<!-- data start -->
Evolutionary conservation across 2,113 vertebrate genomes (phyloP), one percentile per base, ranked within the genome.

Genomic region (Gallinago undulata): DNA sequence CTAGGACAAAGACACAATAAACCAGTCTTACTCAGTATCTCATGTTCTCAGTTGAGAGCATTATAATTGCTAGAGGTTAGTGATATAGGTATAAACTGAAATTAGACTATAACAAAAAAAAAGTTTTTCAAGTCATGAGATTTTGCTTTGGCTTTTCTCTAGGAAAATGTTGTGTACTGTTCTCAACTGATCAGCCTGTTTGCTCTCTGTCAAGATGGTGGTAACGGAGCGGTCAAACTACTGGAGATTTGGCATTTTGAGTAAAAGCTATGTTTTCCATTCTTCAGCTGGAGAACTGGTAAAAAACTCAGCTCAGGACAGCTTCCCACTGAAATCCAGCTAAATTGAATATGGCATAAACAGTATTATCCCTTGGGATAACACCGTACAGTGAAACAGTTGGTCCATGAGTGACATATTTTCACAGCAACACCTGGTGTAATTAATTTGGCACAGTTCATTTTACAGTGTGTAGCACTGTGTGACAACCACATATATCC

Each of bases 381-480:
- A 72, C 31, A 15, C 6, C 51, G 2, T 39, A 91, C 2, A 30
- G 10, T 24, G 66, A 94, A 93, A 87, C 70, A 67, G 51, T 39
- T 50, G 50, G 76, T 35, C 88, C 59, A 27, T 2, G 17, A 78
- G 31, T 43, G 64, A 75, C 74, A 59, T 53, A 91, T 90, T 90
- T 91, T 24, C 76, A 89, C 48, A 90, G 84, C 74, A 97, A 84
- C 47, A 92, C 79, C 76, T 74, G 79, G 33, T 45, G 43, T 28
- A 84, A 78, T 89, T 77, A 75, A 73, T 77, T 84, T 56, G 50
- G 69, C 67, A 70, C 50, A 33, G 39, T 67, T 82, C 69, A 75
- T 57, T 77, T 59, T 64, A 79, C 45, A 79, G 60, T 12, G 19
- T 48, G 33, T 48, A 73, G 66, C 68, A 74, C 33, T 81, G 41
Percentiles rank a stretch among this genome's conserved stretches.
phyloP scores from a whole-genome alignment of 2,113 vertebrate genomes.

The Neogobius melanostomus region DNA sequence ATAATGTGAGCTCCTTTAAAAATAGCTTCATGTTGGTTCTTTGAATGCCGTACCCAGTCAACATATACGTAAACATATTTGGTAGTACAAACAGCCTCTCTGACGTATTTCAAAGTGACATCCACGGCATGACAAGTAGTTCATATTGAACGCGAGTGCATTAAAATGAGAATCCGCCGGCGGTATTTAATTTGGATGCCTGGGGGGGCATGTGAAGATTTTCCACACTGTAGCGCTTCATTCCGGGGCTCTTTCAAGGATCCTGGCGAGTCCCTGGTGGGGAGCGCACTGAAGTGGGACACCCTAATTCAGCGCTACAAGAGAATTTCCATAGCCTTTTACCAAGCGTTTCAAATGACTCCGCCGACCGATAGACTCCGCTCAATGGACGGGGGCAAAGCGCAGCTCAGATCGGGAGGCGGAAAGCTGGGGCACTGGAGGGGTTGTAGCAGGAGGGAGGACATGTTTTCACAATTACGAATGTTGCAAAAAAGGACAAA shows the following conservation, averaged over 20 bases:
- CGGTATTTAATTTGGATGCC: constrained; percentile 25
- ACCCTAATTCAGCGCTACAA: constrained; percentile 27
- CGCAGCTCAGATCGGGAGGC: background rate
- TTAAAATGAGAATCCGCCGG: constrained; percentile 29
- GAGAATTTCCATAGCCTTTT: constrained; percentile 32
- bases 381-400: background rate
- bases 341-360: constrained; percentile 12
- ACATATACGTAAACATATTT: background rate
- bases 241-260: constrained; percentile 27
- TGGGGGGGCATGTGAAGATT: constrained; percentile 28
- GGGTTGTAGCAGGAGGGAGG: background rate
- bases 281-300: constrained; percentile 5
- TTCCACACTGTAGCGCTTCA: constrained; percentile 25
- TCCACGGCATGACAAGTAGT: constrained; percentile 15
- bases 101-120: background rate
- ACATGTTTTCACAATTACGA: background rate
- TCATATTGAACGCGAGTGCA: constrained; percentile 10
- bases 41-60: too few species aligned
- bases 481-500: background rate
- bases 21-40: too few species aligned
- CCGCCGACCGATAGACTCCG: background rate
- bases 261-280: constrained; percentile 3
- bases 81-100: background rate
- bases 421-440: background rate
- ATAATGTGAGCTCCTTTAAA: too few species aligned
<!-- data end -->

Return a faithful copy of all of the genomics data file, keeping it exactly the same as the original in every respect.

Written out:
Evolutionary conservation across 2,113 vertebrate genomes (phyloP), one percentile per base, ranked within the genome.

Genomic region (Gallinago undulata): DNA sequence CTAGGACAAAGACACAATAAACCAGTCTTACTCAGTATCTCATGTTCTCAGTTGAGAGCATTATAATTGCTAGAGGTTAGTGATATAGGTATAAACTGAAATTAGACTATAACAAAAAAAAAGTTTTTCAAGTCATGAGATTTTGCTTTGGCTTTTCTCTAGGAAAATGTTGTGTACTGTTCTCAACTGATCAGCCTGTTTGCTCTCTGTCAAGATGGTGGTAACGGAGCGGTCAAACTACTGGAGATTTGGCATTTTGAGTAAAAGCTATGTTTTCCATTCTTCAGCTGGAGAACTGGTAAAAAACTCAGCTCAGGACAGCTTCCCACTGAAATCCAGCTAAATTGAATATGGCATAAACAGTATTATCCCTTGGGATAACACCGTACAGTGAAACAGTTGGTCCATGAGTGACATATTTTCACAGCAACACCTGGTGTAATTAATTTGGCACAGTTCATTTTACAGTGTGTAGCACTGTGTGACAACCACATATATCC

Each of bases 381-480:
- A 72, C 31, A 15, C 6, C 51, G 2, T 39, A 91, C 2, A 30
- G 10, T 24, G 66, A 94, A 93, A 87, C 70, A 67, G 51, T 39
- T 50, G 50, G 76, T 35, C 88, C 59, A 27, T 2, G 17, A 78
- G 31, T 43, G 64, A 75, C 74, A 59, T 53, A 91, T 90, T 90
- T 91, T 24, C 76, A 89, C 48, A 90, G 84, C 74, A 97, A 84
- C 47, A 92, C 79, C 76, T 74, G 79, G 33, T 45, G 43, T 28
- A 84, A 78, T 89, T 77, A 75, A 73, T 77, T 84, T 56, G 50
- G 69, C 67, A 70, C 50, A 33, G 39, T 67, T 82, C 69, A 75
- T 57, T 77, T 59, T 64, A 79, C 45, A 79, G 60, T 12, G 19
- T 48, G 33, T 48, A 73, G 66, C 68, A 74, C 33, T 81, G 41
Percentiles rank a stretch among this genome's conserved stretches.
phyloP scores from a whole-genome alignment of 2,113 vertebrate genomes.

The Neogobius melanostomus region DNA sequence ATAATGTGAGCTCCTTTAAAAATAGCTTCATGTTGGTTCTTTGAATGCCGTACCCAGTCAACATATACGTAAACATATTTGGTAGTACAAACAGCCTCTCTGACGTATTTCAAAGTGACATCCACGGCATGACAAGTAGTTCATATTGAACGCGAGTGCATTAAAATGAGAATCCGCCGGCGGTATTTAATTTGGATGCCTGGGGGGGCATGTGAAGATTTTCCACACTGTAGCGCTTCATTCCGGGGCTCTTTCAAGGATCCTGGCGAGTCCCTGGTGGGGAGCGCACTGAAGTGGGACACCCTAATTCAGCGCTACAAGAGAATTTCCATAGCCTTTTACCAAGCGTTTCAAATGACTCCGCCGACCGATAGACTCCGCTCAATGGACGGGGGCAAAGCGCAGCTCAGATCGGGAGGCGGAAAGCTGGGGCACTGGAGGGGTTGTAGCAGGAGGGAGGACATGTTTTCACAATTACGAATGTTGCAAAAAAGGACAAA shows the following conservation, averaged over 20 bases:
- CGGTATTTAATTTGGATGCC: constrained; percentile 25
- ACCCTAATTCAGCGCTACAA: constrained; percentile 27
- CGCAGCTCAGATCGGGAGGC: background rate
- TTAAAATGAGAATCCGCCGG: constrained; percentile 29
- GAGAATTTCCATAGCCTTTT: constrained; percentile 32
- bases 381-400: background rate
- bases 341-360: constrained; percentile 12
- ACATATACGTAAACATATTT: background rate
- bases 241-260: constrained; percentile 27
- TGGGGGGGCATGTGAAGATT: constrained; percentile 28
- GGGTTGTAGCAGGAGGGAGG: background rate
- bases 281-300: constrained; percentile 5
- TTCCACACTGTAGCGCTTCA: constrained; percentile 25
- TCCACGGCATGACAAGTAGT: constrained; percentile 15
- bases 101-120: background rate
- ACATGTTTTCACAATTACGA: background rate
- TCATATTGAACGCGAGTGCA: constrained; percentile 10
- bases 41-60: too few species aligned
- bases 481-500: background rate
- bases 21-40: too few species aligned
- CCGCCGACCGATAGACTCCG: background rate
- bases 261-280: constrained; percentile 3
- bases 81-100: background rate
- bases 421-440: background rate
- ATAATGTGAGCTCCTTTAAA: too few species aligned